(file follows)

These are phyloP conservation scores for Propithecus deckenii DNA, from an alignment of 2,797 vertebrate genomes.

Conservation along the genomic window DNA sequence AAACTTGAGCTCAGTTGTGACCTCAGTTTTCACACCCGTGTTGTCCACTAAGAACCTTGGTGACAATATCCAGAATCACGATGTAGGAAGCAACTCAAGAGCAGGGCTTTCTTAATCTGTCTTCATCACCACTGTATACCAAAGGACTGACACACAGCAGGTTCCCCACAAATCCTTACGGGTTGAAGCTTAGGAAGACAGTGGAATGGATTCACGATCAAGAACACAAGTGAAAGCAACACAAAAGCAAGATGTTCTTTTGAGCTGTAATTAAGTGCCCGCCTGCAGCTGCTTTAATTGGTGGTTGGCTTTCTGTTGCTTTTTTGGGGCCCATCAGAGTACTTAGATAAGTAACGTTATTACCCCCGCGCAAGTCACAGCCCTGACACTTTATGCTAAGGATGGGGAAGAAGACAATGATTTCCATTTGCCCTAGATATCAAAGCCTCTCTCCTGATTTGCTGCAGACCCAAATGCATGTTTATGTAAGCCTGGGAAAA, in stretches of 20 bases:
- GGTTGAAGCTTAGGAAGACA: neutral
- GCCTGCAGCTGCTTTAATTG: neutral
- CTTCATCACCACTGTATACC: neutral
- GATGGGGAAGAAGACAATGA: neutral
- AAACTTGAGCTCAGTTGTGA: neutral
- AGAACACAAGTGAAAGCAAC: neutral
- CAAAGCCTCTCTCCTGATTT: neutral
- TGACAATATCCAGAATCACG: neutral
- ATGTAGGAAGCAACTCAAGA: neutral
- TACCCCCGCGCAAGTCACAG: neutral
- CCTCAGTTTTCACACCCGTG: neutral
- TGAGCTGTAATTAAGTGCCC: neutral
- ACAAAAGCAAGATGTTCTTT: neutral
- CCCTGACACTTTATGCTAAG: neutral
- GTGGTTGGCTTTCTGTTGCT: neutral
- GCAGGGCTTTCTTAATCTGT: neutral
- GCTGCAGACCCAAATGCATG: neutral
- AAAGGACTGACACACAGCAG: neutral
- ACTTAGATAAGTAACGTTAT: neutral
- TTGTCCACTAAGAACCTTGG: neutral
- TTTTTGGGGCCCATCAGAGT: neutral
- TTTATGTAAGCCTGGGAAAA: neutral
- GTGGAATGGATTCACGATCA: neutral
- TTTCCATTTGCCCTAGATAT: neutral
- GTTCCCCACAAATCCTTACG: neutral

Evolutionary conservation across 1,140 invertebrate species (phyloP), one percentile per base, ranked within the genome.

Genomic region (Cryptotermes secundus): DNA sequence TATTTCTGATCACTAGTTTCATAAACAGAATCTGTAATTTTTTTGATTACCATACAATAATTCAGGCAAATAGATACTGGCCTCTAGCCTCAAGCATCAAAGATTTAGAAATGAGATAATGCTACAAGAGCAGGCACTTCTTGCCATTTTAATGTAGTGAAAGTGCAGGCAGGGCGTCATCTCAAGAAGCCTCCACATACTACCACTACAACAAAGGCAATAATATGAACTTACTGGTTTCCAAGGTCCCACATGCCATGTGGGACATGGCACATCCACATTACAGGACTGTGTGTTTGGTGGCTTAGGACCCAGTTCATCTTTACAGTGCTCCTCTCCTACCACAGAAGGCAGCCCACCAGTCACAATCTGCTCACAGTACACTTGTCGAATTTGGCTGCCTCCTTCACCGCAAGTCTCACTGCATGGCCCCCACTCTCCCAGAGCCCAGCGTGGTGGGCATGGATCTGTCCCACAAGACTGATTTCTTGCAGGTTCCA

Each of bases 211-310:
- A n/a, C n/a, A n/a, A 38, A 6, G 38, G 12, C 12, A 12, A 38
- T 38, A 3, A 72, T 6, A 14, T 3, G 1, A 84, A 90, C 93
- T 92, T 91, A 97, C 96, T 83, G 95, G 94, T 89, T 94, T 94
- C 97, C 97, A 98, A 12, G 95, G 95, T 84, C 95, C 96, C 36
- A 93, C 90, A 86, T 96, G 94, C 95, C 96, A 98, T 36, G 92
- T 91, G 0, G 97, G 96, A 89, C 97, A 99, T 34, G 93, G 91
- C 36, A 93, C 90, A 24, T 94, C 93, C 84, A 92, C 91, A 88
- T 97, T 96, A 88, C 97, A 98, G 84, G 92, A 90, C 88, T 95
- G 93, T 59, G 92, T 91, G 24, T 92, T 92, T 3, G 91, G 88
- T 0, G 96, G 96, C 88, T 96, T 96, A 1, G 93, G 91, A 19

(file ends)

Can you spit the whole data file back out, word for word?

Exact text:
These are phyloP conservation scores for Propithecus deckenii DNA, from an alignment of 2,797 vertebrate genomes.

Conservation along the genomic window DNA sequence AAACTTGAGCTCAGTTGTGACCTCAGTTTTCACACCCGTGTTGTCCACTAAGAACCTTGGTGACAATATCCAGAATCACGATGTAGGAAGCAACTCAAGAGCAGGGCTTTCTTAATCTGTCTTCATCACCACTGTATACCAAAGGACTGACACACAGCAGGTTCCCCACAAATCCTTACGGGTTGAAGCTTAGGAAGACAGTGGAATGGATTCACGATCAAGAACACAAGTGAAAGCAACACAAAAGCAAGATGTTCTTTTGAGCTGTAATTAAGTGCCCGCCTGCAGCTGCTTTAATTGGTGGTTGGCTTTCTGTTGCTTTTTTGGGGCCCATCAGAGTACTTAGATAAGTAACGTTATTACCCCCGCGCAAGTCACAGCCCTGACACTTTATGCTAAGGATGGGGAAGAAGACAATGATTTCCATTTGCCCTAGATATCAAAGCCTCTCTCCTGATTTGCTGCAGACCCAAATGCATGTTTATGTAAGCCTGGGAAAA, in stretches of 20 bases:
- GGTTGAAGCTTAGGAAGACA: neutral
- GCCTGCAGCTGCTTTAATTG: neutral
- CTTCATCACCACTGTATACC: neutral
- GATGGGGAAGAAGACAATGA: neutral
- AAACTTGAGCTCAGTTGTGA: neutral
- AGAACACAAGTGAAAGCAAC: neutral
- CAAAGCCTCTCTCCTGATTT: neutral
- TGACAATATCCAGAATCACG: neutral
- ATGTAGGAAGCAACTCAAGA: neutral
- TACCCCCGCGCAAGTCACAG: neutral
- CCTCAGTTTTCACACCCGTG: neutral
- TGAGCTGTAATTAAGTGCCC: neutral
- ACAAAAGCAAGATGTTCTTT: neutral
- CCCTGACACTTTATGCTAAG: neutral
- GTGGTTGGCTTTCTGTTGCT: neutral
- GCAGGGCTTTCTTAATCTGT: neutral
- GCTGCAGACCCAAATGCATG: neutral
- AAAGGACTGACACACAGCAG: neutral
- ACTTAGATAAGTAACGTTAT: neutral
- TTGTCCACTAAGAACCTTGG: neutral
- TTTTTGGGGCCCATCAGAGT: neutral
- TTTATGTAAGCCTGGGAAAA: neutral
- GTGGAATGGATTCACGATCA: neutral
- TTTCCATTTGCCCTAGATAT: neutral
- GTTCCCCACAAATCCTTACG: neutral

Evolutionary conservation across 1,140 invertebrate species (phyloP), one percentile per base, ranked within the genome.

Genomic region (Cryptotermes secundus): DNA sequence TATTTCTGATCACTAGTTTCATAAACAGAATCTGTAATTTTTTTGATTACCATACAATAATTCAGGCAAATAGATACTGGCCTCTAGCCTCAAGCATCAAAGATTTAGAAATGAGATAATGCTACAAGAGCAGGCACTTCTTGCCATTTTAATGTAGTGAAAGTGCAGGCAGGGCGTCATCTCAAGAAGCCTCCACATACTACCACTACAACAAAGGCAATAATATGAACTTACTGGTTTCCAAGGTCCCACATGCCATGTGGGACATGGCACATCCACATTACAGGACTGTGTGTTTGGTGGCTTAGGACCCAGTTCATCTTTACAGTGCTCCTCTCCTACCACAGAAGGCAGCCCACCAGTCACAATCTGCTCACAGTACACTTGTCGAATTTGGCTGCCTCCTTCACCGCAAGTCTCACTGCATGGCCCCCACTCTCCCAGAGCCCAGCGTGGTGGGCATGGATCTGTCCCACAAGACTGATTTCTTGCAGGTTCCA

Each of bases 211-310:
- A n/a, C n/a, A n/a, A 38, A 6, G 38, G 12, C 12, A 12, A 38
- T 38, A 3, A 72, T 6, A 14, T 3, G 1, A 84, A 90, C 93
- T 92, T 91, A 97, C 96, T 83, G 95, G 94, T 89, T 94, T 94
- C 97, C 97, A 98, A 12, G 95, G 95, T 84, C 95, C 96, C 36
- A 93, C 90, A 86, T 96, G 94, C 95, C 96, A 98, T 36, G 92
- T 91, G 0, G 97, G 96, A 89, C 97, A 99, T 34, G 93, G 91
- C 36, A 93, C 90, A 24, T 94, C 93, C 84, A 92, C 91, A 88
- T 97, T 96, A 88, C 97, A 98, G 84, G 92, A 90, C 88, T 95
- G 93, T 59, G 92, T 91, G 24, T 92, T 92, T 3, G 91, G 88
- T 0, G 96, G 96, C 88, T 96, T 96, A 1, G 93, G 91, A 19